Facebook's Mark ZuckerbergIn a recent TechCrunch event, Mark Zuckerberg discussed positioning Facebook as a potential search engine. He noted they are processing 1 billion queries a day and currently have a team working on a search engine feature.

 

Zuckerberg believes Facebook is uniquely positioned to answer questions people have, such as “What restaurants do my friends like,” and return a set of answers rather than a list of traditional search results.

 

While the exact features and functionality of this tool are not known, we can assume that it will rely heavily on social endorsements such as post or page “likes” and similar social touches. This is similar to Google’s G+ efforts in that personalized search engine results are served with heavy emphasis on people in your circles who +1’d a post, website, etc.

 

Google also claims to manage over 1 billion searches per day with the goal of organizing the web to make it more useful. What’s the difference? While Google is organizing the world’s information, it’s unlikely that any Facebook search application will branch out that far, but rather stay within the data-rich compound of Facebook.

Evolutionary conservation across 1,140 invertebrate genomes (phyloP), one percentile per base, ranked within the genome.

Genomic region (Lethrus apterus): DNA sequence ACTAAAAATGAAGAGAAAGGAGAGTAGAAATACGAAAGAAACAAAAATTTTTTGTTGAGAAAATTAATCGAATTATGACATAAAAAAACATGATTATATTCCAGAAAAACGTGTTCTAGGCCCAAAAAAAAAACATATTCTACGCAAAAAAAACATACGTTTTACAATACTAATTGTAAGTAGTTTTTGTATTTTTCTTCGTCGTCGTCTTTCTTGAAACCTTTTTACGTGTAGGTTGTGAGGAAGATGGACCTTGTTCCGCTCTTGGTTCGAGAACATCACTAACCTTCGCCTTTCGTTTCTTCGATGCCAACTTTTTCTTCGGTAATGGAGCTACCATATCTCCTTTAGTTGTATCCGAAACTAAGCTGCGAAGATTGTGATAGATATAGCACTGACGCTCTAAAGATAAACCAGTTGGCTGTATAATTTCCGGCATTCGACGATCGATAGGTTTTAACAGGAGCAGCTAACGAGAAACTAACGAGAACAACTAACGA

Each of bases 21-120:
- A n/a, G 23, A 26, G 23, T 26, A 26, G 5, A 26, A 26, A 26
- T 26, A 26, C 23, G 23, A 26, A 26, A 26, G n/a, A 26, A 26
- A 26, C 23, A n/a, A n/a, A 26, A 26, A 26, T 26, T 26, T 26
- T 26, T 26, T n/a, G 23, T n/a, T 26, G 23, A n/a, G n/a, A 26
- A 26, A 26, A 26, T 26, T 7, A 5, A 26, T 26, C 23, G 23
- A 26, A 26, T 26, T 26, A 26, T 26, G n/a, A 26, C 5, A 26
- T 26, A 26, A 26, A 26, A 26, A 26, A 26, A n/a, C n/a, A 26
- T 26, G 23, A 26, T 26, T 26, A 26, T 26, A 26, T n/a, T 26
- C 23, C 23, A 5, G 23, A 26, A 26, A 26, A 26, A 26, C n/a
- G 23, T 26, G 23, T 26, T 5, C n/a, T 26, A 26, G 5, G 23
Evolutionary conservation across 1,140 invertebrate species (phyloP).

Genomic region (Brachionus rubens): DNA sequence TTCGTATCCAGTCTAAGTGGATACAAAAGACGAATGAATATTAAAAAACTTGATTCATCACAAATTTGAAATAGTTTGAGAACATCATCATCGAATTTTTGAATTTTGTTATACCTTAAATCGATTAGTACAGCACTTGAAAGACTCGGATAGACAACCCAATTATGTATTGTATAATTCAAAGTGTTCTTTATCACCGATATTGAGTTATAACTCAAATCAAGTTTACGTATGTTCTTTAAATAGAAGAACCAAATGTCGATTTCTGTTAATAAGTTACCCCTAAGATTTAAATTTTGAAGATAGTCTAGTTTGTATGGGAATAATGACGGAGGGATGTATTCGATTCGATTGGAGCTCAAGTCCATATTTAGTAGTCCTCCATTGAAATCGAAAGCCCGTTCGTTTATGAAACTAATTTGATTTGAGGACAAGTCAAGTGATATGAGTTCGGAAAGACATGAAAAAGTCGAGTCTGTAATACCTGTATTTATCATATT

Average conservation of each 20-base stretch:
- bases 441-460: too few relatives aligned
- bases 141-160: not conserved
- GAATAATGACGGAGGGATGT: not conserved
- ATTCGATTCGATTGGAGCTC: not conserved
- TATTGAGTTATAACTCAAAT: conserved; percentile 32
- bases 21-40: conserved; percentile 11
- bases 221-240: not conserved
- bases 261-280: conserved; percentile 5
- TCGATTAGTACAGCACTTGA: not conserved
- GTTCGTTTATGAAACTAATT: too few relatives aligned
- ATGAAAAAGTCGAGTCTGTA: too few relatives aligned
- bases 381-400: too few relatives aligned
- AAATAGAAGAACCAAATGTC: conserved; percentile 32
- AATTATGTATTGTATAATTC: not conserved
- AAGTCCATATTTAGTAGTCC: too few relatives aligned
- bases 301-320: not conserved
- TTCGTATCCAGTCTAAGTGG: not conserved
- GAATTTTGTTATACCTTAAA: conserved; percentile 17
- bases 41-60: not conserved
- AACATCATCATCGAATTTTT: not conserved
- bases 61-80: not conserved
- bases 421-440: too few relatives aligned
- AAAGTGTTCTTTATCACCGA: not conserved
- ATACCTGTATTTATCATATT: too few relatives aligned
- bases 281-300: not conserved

And what a delight for Facebook advertisers this will be! Imagine being able to target women aged 24-32 who liked your page and recently searched for fashion magazines or celebrity gossip. Behold the male aged 35-42 who likes the Green Bay Packers and searched for sports bar happy hours! In theory, using search keywords as a targeting method for ads served on Facebook will offer more granular targeting with insight into real-time searches. Searches would represent a user expressing interest at that moment, more immediate than information stored in profiles.

 

As the Facebook social media scientists converge to build a better search engine, relatively little has changed for the users in moving towards this goal.

 

One clue is the recent Facebook announcement that they are saving your searches in your Activity Log. I was able to find my personal activity, including personal search queries on Facebook, dating back to 2008. Think about that for a second. Four years of data on my activity on Facebook! It will be interesting to see how recency plays a part in any future ad targeting. Clearly the most recent the activity, the more valuable it would be — and the more a marketer’s dream.

 

Facebook activity log

In Facebook, users post a wealth of information about themselves, from their age and sex to their interests, and they even check in and tell everyone exactly where they are at any given moment. In Zuckerberg’s vision, users will be able to get their questions answered as well from search results pulled from the personal and company pages within the Facebook walls.

 

The possibilities overfloweth.

 

Lisa Raehsler

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Lisa Raehsler is founder and principal strategist at Minnesota-based online advertising agency Big Click Co.